What if you understand when I say that you shouldn't start teaching reading with sight words - except for that little handful to get them going - and that you should teach kids to sound out words, BUT your preschooler or kindergartner is really struggling to get those sounds to blend together? Well, then you need to go back to those pre-reading skills and check on them, especially phonemic awareness, and you should start with oral blending.
So if you have the word "cat," you should try to see if they can make the word if they just listen. So if you said, "Put these sounds together to make a word, /c/, /ă/, /t/. What's the word? Cat." If they can't do that oral blending, learning to read is going to be really hard. There's really no point in expecting them to memorize lists and lists of sight words, thinking that's going to help them to learn to read. They have to learn to match those phonemes to the graphemes, those sounds to the letters.
They can't possibly learn to read by memorizing and memorizing and memorizing because their brain can only do that for so long. So rather than thinking that we're teaching them to read by having them memorize these lists of words, because sounding out was hard, we're actually wasting our time! What you're better off doing is spending your time building phonemic awareness, which is a whole different topic, but I have a lot of resources on my website and on this podcast. I will link to them in today's show notes.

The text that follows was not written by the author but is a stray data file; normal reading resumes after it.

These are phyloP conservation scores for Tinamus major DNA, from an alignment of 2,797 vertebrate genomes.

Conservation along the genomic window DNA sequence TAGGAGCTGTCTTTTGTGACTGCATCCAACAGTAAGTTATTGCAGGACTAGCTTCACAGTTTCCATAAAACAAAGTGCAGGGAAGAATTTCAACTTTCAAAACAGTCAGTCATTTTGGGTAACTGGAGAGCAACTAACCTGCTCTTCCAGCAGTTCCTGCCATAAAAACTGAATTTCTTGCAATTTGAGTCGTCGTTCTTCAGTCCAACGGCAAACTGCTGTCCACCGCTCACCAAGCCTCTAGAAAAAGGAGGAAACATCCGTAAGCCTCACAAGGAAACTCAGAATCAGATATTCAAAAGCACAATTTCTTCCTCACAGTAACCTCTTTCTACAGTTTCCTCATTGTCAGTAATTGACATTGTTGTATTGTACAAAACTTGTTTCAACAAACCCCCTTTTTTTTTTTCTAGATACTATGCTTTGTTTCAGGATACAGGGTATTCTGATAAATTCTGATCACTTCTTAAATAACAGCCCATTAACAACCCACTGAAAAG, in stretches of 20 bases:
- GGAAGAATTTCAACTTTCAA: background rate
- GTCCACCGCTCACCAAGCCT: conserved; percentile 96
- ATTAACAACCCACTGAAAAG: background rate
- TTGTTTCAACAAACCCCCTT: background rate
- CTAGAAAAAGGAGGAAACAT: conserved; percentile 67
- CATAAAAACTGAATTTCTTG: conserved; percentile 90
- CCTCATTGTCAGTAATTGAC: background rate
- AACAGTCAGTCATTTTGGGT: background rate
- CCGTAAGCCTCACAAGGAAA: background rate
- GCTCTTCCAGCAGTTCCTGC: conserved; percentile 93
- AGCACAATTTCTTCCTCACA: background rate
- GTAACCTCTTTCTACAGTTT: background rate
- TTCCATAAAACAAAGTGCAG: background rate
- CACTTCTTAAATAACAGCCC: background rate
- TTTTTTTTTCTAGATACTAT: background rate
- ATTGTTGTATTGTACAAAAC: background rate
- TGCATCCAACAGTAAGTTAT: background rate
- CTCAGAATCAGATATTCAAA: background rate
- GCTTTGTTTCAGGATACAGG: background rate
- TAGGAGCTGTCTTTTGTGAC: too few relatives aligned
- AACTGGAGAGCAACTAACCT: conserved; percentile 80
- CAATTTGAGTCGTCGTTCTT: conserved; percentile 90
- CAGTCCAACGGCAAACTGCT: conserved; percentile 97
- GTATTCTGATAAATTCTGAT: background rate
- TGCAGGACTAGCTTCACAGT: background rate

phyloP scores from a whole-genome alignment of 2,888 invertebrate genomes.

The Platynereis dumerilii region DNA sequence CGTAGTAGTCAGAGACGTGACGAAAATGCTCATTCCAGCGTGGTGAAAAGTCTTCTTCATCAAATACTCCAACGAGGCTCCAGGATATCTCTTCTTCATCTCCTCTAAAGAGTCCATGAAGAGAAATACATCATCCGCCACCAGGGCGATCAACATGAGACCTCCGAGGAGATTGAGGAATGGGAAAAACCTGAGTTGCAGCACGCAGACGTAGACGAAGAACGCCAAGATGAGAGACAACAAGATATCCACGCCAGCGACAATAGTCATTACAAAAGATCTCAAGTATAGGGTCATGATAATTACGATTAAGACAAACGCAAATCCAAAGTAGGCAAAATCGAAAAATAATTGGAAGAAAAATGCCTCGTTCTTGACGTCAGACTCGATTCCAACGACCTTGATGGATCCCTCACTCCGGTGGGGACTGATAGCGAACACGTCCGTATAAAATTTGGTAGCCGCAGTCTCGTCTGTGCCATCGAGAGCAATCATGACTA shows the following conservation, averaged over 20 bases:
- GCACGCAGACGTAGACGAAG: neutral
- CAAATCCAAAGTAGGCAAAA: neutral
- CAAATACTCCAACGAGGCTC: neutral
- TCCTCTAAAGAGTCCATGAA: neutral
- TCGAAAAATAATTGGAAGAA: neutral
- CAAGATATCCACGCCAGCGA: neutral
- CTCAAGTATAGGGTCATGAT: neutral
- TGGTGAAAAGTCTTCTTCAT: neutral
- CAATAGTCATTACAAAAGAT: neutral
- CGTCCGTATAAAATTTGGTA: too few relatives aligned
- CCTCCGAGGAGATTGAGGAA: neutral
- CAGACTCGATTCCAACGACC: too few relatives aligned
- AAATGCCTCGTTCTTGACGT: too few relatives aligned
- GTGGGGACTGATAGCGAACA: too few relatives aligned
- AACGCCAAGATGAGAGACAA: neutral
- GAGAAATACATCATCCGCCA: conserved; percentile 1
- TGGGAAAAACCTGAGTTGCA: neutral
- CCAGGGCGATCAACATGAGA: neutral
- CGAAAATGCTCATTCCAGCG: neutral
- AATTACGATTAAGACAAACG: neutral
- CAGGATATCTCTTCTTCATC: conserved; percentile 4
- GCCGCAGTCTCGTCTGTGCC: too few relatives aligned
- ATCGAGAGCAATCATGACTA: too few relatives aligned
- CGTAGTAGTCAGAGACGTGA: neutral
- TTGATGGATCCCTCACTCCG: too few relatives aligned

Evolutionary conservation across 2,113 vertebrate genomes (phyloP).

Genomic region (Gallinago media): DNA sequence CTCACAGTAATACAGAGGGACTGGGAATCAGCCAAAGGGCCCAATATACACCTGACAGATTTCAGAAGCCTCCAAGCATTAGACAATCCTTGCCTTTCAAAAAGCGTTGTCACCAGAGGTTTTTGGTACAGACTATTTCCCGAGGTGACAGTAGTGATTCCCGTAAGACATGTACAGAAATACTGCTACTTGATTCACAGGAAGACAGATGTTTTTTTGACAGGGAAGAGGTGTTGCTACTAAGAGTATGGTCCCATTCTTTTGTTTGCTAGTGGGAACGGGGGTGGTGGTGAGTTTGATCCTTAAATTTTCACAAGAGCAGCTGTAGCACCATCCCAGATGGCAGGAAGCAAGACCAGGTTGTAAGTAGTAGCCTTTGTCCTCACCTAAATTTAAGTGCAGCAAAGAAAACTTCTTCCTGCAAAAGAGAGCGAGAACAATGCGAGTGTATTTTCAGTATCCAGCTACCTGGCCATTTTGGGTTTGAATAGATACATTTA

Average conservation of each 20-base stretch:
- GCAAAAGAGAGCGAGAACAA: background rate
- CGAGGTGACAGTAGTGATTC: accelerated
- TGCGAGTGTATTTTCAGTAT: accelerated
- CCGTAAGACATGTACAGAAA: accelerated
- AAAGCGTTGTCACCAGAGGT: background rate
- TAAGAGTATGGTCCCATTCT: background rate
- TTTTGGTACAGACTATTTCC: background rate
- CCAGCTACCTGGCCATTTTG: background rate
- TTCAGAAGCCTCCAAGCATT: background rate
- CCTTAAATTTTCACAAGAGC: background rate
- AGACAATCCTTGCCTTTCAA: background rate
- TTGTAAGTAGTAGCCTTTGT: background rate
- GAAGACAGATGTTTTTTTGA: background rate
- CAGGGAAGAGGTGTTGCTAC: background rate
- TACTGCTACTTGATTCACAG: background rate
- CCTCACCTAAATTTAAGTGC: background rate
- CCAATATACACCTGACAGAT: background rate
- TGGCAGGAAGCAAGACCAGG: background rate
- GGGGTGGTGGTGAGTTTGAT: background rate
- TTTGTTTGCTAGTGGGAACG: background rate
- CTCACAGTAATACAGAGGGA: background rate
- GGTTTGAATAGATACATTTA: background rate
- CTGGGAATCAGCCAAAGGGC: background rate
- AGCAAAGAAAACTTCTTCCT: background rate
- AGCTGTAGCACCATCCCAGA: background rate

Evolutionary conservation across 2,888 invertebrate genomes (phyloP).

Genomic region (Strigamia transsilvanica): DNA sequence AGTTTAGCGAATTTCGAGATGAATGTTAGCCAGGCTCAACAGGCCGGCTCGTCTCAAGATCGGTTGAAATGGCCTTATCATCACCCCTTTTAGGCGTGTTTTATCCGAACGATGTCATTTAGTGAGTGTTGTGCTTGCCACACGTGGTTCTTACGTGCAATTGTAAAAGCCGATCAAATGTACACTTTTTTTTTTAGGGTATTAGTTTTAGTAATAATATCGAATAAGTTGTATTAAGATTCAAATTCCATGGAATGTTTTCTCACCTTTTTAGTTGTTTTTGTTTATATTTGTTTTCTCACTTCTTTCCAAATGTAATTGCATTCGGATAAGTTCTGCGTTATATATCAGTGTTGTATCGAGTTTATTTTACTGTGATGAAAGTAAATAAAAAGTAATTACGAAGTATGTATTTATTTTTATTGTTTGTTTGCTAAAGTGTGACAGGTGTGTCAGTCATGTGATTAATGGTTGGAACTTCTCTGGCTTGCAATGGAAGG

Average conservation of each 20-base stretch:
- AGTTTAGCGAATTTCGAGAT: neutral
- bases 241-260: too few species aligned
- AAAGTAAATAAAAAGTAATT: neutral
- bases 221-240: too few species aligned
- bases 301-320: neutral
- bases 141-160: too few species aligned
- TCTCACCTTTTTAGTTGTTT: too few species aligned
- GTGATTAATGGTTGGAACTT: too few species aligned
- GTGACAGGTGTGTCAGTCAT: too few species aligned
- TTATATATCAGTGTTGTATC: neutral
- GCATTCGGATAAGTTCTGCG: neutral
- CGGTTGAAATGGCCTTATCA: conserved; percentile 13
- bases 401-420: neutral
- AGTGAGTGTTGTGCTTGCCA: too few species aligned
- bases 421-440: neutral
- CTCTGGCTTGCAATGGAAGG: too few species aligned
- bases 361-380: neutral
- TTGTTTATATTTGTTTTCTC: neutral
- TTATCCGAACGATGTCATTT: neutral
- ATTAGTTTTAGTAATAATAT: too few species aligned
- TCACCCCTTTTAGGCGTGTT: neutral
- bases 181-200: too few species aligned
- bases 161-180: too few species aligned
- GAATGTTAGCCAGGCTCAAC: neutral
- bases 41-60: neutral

Once they understand the concept of decoding words and they're ready to read a simple decodable book, you'll need to teach the high frequency words that are included in the book. Sometimes we call them sight words. Last week, I talked about how that definition of sight words isn't exactly accurate. I know I'm going to confuse you by continuing to use it just because I know that's how many people still use it. But technically, we're talking about high frequency words here, irregular high frequency words.
So if a child is learning to sound out CVC words, the book's text may look like this, "The cat is big." Well, the child can sound out "cat" and "big," but not necessarily "the" and "is," unless you've taught the child that "s" can say /z/. So you'll need to teach those irregular words, but that's not going to be our focus, right? Our focus mostly is going to be on decoding words.
The second thing to remember when it comes to phonics first is to teach sight words or high frequency words, even the irregular ones, within your phonics lessons.
Last week I said that a major misconception about teaching sight words is this idea that we should teach sight words as wholes. That's been around for a long time. In fact, that's what both Edward Dolch and Edward Fry both believed, and they're the ones that came up with the big high frequency word lists that we use today.
If you've ever looked at the Dolch high frequency word list and seen that it's organized by grade level, I'm sure you said, "Hang on a second, who came up with this?" The third grade list has words like "cut, got, hot," and "if," which is frankly pretty ridiculous because if you're in third grade and you can't sound those out, you have a bigger problem than not knowing sight words or high frequency words. So yeah, don't go by that list because it's all about frequency - when those words occur in text for different grade levels - it's not about phonics skill.